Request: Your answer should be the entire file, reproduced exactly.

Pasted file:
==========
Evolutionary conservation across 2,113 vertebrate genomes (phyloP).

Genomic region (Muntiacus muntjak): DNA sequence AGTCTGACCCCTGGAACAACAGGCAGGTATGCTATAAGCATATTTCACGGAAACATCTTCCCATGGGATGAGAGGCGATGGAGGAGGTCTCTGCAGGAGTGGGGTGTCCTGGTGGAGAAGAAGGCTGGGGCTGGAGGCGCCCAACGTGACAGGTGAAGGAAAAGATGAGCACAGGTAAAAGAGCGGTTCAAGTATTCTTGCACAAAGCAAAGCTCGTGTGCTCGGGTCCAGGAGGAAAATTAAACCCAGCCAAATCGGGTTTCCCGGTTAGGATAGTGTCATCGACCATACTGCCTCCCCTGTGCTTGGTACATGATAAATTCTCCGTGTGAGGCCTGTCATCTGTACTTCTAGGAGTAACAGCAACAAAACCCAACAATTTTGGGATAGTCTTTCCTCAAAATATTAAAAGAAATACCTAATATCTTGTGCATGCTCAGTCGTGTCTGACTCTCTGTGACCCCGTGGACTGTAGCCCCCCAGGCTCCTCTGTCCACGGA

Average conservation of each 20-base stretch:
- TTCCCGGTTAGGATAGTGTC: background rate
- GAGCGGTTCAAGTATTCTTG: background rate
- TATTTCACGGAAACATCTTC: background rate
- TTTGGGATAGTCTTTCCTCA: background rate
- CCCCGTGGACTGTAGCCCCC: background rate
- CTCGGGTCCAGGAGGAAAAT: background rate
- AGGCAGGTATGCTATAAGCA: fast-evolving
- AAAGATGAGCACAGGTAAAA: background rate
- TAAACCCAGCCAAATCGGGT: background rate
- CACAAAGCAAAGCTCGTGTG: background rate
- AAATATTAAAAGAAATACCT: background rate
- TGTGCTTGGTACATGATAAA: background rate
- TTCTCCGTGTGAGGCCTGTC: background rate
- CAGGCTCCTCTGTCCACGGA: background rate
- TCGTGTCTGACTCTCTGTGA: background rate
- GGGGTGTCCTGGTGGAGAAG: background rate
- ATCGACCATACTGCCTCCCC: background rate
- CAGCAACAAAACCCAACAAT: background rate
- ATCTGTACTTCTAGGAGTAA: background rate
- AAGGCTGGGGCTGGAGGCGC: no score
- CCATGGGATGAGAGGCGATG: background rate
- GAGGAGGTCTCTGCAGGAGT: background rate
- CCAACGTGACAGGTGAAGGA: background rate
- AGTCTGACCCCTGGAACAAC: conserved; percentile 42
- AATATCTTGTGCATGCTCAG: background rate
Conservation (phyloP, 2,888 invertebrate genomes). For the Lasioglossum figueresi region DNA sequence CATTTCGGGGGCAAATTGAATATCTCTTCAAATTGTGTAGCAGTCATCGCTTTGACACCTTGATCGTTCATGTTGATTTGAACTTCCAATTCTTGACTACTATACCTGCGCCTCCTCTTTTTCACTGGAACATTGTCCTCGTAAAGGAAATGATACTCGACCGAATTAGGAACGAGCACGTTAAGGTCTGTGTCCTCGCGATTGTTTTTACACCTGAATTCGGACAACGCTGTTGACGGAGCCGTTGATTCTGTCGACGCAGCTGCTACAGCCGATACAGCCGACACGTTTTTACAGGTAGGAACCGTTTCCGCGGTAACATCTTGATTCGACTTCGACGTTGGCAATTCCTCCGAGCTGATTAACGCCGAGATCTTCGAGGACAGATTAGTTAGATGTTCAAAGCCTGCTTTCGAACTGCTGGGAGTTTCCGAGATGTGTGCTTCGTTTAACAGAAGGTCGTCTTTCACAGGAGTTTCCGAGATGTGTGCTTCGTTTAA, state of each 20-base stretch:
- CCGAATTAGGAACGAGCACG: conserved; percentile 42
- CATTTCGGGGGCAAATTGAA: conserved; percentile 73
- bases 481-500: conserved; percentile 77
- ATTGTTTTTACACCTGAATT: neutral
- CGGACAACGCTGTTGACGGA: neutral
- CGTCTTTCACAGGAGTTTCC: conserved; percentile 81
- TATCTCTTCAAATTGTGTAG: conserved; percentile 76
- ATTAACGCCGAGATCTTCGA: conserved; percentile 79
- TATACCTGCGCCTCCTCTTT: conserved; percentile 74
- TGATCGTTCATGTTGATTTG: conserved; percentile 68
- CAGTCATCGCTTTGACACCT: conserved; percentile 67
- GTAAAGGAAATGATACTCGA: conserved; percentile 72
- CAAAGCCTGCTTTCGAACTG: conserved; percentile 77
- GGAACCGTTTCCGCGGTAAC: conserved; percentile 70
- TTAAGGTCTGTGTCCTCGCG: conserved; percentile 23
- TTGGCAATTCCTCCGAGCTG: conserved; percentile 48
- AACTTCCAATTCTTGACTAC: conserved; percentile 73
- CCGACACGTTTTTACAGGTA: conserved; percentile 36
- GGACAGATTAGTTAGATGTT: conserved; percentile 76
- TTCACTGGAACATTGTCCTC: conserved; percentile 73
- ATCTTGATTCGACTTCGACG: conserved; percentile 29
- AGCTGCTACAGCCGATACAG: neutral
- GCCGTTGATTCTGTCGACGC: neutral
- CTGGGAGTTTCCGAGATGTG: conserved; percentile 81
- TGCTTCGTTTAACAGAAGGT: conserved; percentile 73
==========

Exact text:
Evolutionary conservation across 2,113 vertebrate genomes (phyloP).

Genomic region (Muntiacus muntjak): DNA sequence AGTCTGACCCCTGGAACAACAGGCAGGTATGCTATAAGCATATTTCACGGAAACATCTTCCCATGGGATGAGAGGCGATGGAGGAGGTCTCTGCAGGAGTGGGGTGTCCTGGTGGAGAAGAAGGCTGGGGCTGGAGGCGCCCAACGTGACAGGTGAAGGAAAAGATGAGCACAGGTAAAAGAGCGGTTCAAGTATTCTTGCACAAAGCAAAGCTCGTGTGCTCGGGTCCAGGAGGAAAATTAAACCCAGCCAAATCGGGTTTCCCGGTTAGGATAGTGTCATCGACCATACTGCCTCCCCTGTGCTTGGTACATGATAAATTCTCCGTGTGAGGCCTGTCATCTGTACTTCTAGGAGTAACAGCAACAAAACCCAACAATTTTGGGATAGTCTTTCCTCAAAATATTAAAAGAAATACCTAATATCTTGTGCATGCTCAGTCGTGTCTGACTCTCTGTGACCCCGTGGACTGTAGCCCCCCAGGCTCCTCTGTCCACGGA

Average conservation of each 20-base stretch:
- TTCCCGGTTAGGATAGTGTC: background rate
- GAGCGGTTCAAGTATTCTTG: background rate
- TATTTCACGGAAACATCTTC: background rate
- TTTGGGATAGTCTTTCCTCA: background rate
- CCCCGTGGACTGTAGCCCCC: background rate
- CTCGGGTCCAGGAGGAAAAT: background rate
- AGGCAGGTATGCTATAAGCA: fast-evolving
- AAAGATGAGCACAGGTAAAA: background rate
- TAAACCCAGCCAAATCGGGT: background rate
- CACAAAGCAAAGCTCGTGTG: background rate
- AAATATTAAAAGAAATACCT: background rate
- TGTGCTTGGTACATGATAAA: background rate
- TTCTCCGTGTGAGGCCTGTC: background rate
- CAGGCTCCTCTGTCCACGGA: background rate
- TCGTGTCTGACTCTCTGTGA: background rate
- GGGGTGTCCTGGTGGAGAAG: background rate
- ATCGACCATACTGCCTCCCC: background rate
- CAGCAACAAAACCCAACAAT: background rate
- ATCTGTACTTCTAGGAGTAA: background rate
- AAGGCTGGGGCTGGAGGCGC: no score
- CCATGGGATGAGAGGCGATG: background rate
- GAGGAGGTCTCTGCAGGAGT: background rate
- CCAACGTGACAGGTGAAGGA: background rate
- AGTCTGACCCCTGGAACAAC: conserved; percentile 42
- AATATCTTGTGCATGCTCAG: background rate
Conservation (phyloP, 2,888 invertebrate genomes). For the Lasioglossum figueresi region DNA sequence CATTTCGGGGGCAAATTGAATATCTCTTCAAATTGTGTAGCAGTCATCGCTTTGACACCTTGATCGTTCATGTTGATTTGAACTTCCAATTCTTGACTACTATACCTGCGCCTCCTCTTTTTCACTGGAACATTGTCCTCGTAAAGGAAATGATACTCGACCGAATTAGGAACGAGCACGTTAAGGTCTGTGTCCTCGCGATTGTTTTTACACCTGAATTCGGACAACGCTGTTGACGGAGCCGTTGATTCTGTCGACGCAGCTGCTACAGCCGATACAGCCGACACGTTTTTACAGGTAGGAACCGTTTCCGCGGTAACATCTTGATTCGACTTCGACGTTGGCAATTCCTCCGAGCTGATTAACGCCGAGATCTTCGAGGACAGATTAGTTAGATGTTCAAAGCCTGCTTTCGAACTGCTGGGAGTTTCCGAGATGTGTGCTTCGTTTAACAGAAGGTCGTCTTTCACAGGAGTTTCCGAGATGTGTGCTTCGTTTAA, state of each 20-base stretch:
- CCGAATTAGGAACGAGCACG: conserved; percentile 42
- CATTTCGGGGGCAAATTGAA: conserved; percentile 73
- bases 481-500: conserved; percentile 77
- ATTGTTTTTACACCTGAATT: neutral
- CGGACAACGCTGTTGACGGA: neutral
- CGTCTTTCACAGGAGTTTCC: conserved; percentile 81
- TATCTCTTCAAATTGTGTAG: conserved; percentile 76
- ATTAACGCCGAGATCTTCGA: conserved; percentile 79
- TATACCTGCGCCTCCTCTTT: conserved; percentile 74
- TGATCGTTCATGTTGATTTG: conserved; percentile 68
- CAGTCATCGCTTTGACACCT: conserved; percentile 67
- GTAAAGGAAATGATACTCGA: conserved; percentile 72
- CAAAGCCTGCTTTCGAACTG: conserved; percentile 77
- GGAACCGTTTCCGCGGTAAC: conserved; percentile 70
- TTAAGGTCTGTGTCCTCGCG: conserved; percentile 23
- TTGGCAATTCCTCCGAGCTG: conserved; percentile 48
- AACTTCCAATTCTTGACTAC: conserved; percentile 73
- CCGACACGTTTTTACAGGTA: conserved; percentile 36
- GGACAGATTAGTTAGATGTT: conserved; percentile 76
- TTCACTGGAACATTGTCCTC: conserved; percentile 73
- ATCTTGATTCGACTTCGACG: conserved; percentile 29
- AGCTGCTACAGCCGATACAG: neutral
- GCCGTTGATTCTGTCGACGC: neutral
- CTGGGAGTTTCCGAGATGTG: conserved; percentile 81
- TGCTTCGTTTAACAGAAGGT: conserved; percentile 73